As for not playing them live he says: “I enjoy recording more than I ever enjoyed live performances. I can continuously create new music without having to rehearse it over and over again just to play it over and over again live. With modern technology, I really have no need for a band, and I find I can get things done a lot easier this way. Besides, as I've grown older, my tolerance for hanging out in bars has thinned considerably.”

Check out more on The Man from RavCon here

Saturday, October 26, 2013

Beach Fossils' tour brings CLT native back Monday

When Dustin Payseur started coming into my record store when he was 11-years-old I would’ve never predicted that his album would someday make my top albums of the year. I can pretty much guarantee 2013’s “Clash the Truth” will. His band Beach Fossils plays Chop Shop Monday with Kurt Vile.

In February 1997 the Cotswold Record Exchange relocated to East Blvd. We left behind a few young regular customers in the Cotswold neighborhood (namely a girl named Paige), but we gained a few others in Dilworth. Dustin and his friend Taylor (who Payseur says is now a fitness instructor) were frequent customers. They’d come in together or with Payseur’s older sister.  They’d peruse the used section and occasionally try to talk us out of free promo cds. My co-worker told me she got them to clean the bathroom in exchange for promos. I don't know if that's true, but I like that story. 

Those two kids introduced us to Insane Clown Posse - way before it was a craze. I think we might’ve introduced them to the Suicide Machines. We played the Detroit punk band's second album constantly. I remember a bit of pride washed over me when one of them bought a copy. Although they might've sold it back to us used a couple weeks later - they did that too. 

I always had a soft spot for our regular customers. When I left the store for good two years later, I left a note taped to the register telling all the ones I could remember goodbye. For some reason I never forgot Dustin and Taylor. Now I know why.

Last winter Sirius/XMU put tracks from the upcoming Beach Fossils’ record in regular rotation. I’d heard of the band, but didn’t know much about them amid the Beach Houses and Best Coasts. When our babysitter mentioned one day that her friend’s brother was in Beach Fossils. We put two and two together and figured out it was Payseur. I guffawed in disbelief. I could not believe the same kid was leading this indie rock buzz band out of Brooklyn.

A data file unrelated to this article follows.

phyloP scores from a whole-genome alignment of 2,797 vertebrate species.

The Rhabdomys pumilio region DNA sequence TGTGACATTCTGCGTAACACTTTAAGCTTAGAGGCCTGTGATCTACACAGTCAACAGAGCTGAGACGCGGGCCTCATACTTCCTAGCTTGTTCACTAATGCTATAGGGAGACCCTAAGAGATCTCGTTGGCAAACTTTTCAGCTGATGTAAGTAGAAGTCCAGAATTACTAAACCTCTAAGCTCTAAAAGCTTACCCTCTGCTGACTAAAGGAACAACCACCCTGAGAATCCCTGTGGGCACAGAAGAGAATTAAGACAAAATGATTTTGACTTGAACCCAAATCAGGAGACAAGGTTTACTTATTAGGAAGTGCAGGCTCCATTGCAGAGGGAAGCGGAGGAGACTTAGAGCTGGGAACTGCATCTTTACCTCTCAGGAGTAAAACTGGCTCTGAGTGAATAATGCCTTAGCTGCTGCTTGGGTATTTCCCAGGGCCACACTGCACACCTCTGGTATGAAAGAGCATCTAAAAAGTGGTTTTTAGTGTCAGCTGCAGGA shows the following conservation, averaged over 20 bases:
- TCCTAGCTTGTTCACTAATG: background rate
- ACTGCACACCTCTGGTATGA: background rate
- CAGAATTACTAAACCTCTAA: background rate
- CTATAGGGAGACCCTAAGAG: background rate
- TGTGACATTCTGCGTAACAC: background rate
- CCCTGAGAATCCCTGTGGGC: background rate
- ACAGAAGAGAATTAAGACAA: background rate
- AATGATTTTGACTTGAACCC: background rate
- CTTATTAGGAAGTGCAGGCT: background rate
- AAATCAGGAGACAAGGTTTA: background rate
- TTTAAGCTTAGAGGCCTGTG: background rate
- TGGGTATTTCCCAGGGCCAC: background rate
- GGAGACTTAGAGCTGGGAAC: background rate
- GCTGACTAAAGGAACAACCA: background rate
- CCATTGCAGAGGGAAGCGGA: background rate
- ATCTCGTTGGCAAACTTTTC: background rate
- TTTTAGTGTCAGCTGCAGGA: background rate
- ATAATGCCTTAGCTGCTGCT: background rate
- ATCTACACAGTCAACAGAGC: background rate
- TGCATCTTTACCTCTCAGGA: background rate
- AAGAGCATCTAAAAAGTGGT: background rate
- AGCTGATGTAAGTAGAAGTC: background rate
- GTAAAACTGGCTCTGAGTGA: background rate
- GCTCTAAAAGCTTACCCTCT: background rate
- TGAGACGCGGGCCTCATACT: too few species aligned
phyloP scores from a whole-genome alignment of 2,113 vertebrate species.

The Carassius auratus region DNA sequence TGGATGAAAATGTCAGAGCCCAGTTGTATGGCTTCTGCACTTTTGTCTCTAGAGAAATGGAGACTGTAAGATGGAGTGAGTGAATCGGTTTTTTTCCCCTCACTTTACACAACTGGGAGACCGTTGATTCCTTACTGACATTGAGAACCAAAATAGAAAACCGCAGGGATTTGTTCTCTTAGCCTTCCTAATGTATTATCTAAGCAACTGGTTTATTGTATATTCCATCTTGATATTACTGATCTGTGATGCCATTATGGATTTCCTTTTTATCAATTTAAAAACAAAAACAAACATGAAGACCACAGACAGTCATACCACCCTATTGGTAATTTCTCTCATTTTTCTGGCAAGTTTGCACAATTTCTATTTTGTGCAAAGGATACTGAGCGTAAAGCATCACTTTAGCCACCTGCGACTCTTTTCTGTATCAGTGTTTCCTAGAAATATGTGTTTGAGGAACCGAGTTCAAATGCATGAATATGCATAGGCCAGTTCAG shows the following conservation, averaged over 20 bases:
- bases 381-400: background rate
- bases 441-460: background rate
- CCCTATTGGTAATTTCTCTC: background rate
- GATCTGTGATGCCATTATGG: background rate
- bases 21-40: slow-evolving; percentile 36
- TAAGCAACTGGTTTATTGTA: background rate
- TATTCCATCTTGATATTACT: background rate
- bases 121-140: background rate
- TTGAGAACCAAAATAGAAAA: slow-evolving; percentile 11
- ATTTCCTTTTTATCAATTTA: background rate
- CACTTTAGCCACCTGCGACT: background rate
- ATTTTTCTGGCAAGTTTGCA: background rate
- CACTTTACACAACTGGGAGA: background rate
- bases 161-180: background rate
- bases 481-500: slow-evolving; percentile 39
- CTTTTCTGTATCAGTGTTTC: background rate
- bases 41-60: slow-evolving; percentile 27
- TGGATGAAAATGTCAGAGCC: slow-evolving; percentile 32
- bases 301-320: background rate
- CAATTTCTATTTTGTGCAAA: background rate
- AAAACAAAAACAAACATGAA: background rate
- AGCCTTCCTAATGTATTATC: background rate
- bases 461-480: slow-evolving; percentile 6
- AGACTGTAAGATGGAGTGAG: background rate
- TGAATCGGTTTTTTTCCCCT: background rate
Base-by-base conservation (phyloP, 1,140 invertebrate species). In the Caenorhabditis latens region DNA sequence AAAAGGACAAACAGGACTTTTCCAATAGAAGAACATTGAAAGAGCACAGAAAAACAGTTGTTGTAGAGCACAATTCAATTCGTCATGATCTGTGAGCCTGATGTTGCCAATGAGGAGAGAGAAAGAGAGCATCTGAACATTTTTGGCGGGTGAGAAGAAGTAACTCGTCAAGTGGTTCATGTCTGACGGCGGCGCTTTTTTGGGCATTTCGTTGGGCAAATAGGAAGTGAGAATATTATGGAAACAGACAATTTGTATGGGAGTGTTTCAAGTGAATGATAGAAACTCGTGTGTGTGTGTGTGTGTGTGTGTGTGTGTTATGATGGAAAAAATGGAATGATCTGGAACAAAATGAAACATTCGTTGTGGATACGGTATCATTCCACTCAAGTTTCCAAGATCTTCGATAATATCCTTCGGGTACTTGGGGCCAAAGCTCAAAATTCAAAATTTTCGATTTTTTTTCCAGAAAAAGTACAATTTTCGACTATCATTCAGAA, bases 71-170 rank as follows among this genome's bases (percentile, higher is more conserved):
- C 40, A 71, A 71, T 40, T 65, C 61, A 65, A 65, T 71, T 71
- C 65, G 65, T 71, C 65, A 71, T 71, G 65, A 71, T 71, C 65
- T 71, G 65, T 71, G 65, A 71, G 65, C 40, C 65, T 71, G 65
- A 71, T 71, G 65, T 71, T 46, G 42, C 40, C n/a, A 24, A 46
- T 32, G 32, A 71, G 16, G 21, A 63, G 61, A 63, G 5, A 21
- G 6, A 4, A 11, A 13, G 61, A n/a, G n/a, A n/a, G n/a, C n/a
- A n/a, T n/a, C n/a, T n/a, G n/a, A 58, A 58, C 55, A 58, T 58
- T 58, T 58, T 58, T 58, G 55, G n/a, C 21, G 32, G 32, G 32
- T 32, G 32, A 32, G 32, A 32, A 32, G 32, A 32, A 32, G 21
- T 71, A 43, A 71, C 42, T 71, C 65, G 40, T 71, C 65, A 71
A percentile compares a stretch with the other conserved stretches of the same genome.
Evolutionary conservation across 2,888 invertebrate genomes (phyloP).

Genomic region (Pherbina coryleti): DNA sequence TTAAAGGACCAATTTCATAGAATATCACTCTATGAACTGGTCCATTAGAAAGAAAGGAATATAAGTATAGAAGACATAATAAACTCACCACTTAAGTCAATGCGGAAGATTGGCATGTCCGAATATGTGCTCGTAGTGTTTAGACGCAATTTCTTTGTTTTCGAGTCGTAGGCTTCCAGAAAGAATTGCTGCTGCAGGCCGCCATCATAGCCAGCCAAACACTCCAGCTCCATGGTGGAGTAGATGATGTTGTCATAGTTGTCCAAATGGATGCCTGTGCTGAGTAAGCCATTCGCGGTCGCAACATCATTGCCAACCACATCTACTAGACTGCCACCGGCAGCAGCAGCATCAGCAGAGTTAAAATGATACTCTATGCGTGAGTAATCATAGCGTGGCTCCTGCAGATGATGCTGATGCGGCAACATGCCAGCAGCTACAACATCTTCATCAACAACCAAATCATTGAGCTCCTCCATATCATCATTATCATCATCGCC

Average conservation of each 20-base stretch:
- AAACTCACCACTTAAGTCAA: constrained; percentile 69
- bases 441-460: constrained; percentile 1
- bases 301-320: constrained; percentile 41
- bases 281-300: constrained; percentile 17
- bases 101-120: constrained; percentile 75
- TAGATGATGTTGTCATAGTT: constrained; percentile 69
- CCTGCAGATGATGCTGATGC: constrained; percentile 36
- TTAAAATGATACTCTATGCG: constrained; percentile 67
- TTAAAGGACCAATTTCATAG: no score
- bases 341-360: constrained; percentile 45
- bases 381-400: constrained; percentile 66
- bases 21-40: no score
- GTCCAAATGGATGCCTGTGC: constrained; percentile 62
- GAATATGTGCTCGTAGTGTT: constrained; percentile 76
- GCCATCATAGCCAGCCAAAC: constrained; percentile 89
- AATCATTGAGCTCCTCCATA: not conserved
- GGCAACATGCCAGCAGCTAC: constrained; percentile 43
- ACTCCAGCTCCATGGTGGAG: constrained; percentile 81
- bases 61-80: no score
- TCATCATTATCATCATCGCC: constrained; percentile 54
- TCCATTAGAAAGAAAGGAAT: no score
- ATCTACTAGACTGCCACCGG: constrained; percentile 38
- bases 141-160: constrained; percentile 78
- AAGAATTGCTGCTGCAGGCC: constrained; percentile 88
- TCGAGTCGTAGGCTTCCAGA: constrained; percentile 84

Then I got the record. The opening guitar and bass part of the title song “Clash the Truth” stopped me in my tracks. It has the sad, longing, dark romanticism of the best songs off a John Hughes’ soundtrack mixed with a deep, direct sort of spooky Jesus and Mary Chain vocal without the fuzz. You can hear that same sort of thing on “Generational Synthetic,” for which the group released a new video this week that you can watch above.

I didn’t really know Payseur at all, but listening to how far he’s come makes me proud of that kid. A lot must've happened between ICP and his band's sophomore album, both musically and personally (his lyrics are insightful and smart as well). I wrote a story about him last Spring when “Clash the Truth” came out. You can read it here. Payseur spoke of those years between frequenting the Record Exchange and struggling to get through school and out of Charlotte. I’m telling this story again from a more personal perspective because I’m just that tickled that his record is that good.

It just shows you can’t predict what a person will become at age 12 or 13. I hope I remember that when my boys are older. Adolescence is messy. It’s painful. And it’s often a time to delve into bad music that your parents hate before coming out on the other side of that fog with a better understanding of what’s good (for me it was hair metal). Payseur said after ICP he discovered `80s punk, Bob Dylan, psychedelic music, and bands like Television and the Velvet Underground. That’s all evident in the swirl that is Beach Fossils. But don’t just listen to me. Go to Chop Shop Monday (really, what else is going on Monday?) and welcome Payseur back to his hometown. The show with Kurt Vile & the Violators, Beach Fossils, Bo White y su Orquesta and VBA begins at 8 p.m. Tickets are $15. Go to for tickets and more information.

Thursday, October 24, 2013

This week's hot concerts

Gary Hoey
Saturday  8 p.m., Tremont, 400 W. Tremont Ave., $17-$20.
Whether tackling squealing solos, metal licks, rippling surf, meaty Southern rock, or (as of late) electric blues or interpreting others’ works as instrumentals, the renowned musician picks a mean, gnarly guitar. He hits Charlotte before rocking NASCAR fans Sunday at Martinsville Speedway.

Michael Buble
Saturday  8 p.m., Time Warner Cable Arena, 333 E. Trade St., $68.60-$118.15.
The not quite new millennium’s answer to Sinatra may sound like a romantic, easy-going crooner, but he’s also a charismatic entertainer who puts on a memorable concert fit to win over jaded rock fans as well as charm mom and pop.